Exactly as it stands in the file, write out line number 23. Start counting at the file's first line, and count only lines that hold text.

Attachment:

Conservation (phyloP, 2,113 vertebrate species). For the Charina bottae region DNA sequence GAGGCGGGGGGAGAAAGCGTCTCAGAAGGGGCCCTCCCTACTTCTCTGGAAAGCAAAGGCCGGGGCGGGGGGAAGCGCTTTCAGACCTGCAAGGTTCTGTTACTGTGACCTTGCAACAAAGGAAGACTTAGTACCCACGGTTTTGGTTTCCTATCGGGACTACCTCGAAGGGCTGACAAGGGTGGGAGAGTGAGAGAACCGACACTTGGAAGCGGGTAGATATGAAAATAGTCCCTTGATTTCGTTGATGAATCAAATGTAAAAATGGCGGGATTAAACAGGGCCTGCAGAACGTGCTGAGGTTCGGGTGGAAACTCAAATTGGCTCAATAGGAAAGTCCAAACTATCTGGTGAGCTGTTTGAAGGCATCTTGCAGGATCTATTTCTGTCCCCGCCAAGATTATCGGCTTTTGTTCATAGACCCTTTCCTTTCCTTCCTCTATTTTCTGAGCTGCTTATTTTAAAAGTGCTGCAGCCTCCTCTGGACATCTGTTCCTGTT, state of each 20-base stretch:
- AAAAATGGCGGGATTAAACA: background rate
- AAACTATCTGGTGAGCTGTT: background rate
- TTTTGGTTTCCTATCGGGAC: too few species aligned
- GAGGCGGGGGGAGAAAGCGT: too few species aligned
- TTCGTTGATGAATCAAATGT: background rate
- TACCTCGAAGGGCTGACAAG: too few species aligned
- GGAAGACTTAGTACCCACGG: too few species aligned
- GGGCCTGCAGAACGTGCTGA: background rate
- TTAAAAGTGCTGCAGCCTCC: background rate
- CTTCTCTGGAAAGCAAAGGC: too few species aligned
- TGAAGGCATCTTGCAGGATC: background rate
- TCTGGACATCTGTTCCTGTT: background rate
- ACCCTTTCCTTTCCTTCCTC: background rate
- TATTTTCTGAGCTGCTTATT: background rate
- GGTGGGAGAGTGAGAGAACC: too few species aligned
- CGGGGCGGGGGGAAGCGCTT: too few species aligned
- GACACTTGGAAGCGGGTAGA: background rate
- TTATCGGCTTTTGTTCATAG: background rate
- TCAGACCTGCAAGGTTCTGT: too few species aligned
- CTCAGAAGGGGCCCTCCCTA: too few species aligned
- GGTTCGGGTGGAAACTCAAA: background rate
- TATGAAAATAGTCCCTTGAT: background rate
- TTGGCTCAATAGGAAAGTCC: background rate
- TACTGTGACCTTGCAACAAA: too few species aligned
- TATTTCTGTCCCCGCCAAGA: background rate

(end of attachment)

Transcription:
- TATGAAAATAGTCCCTTGAT: background rate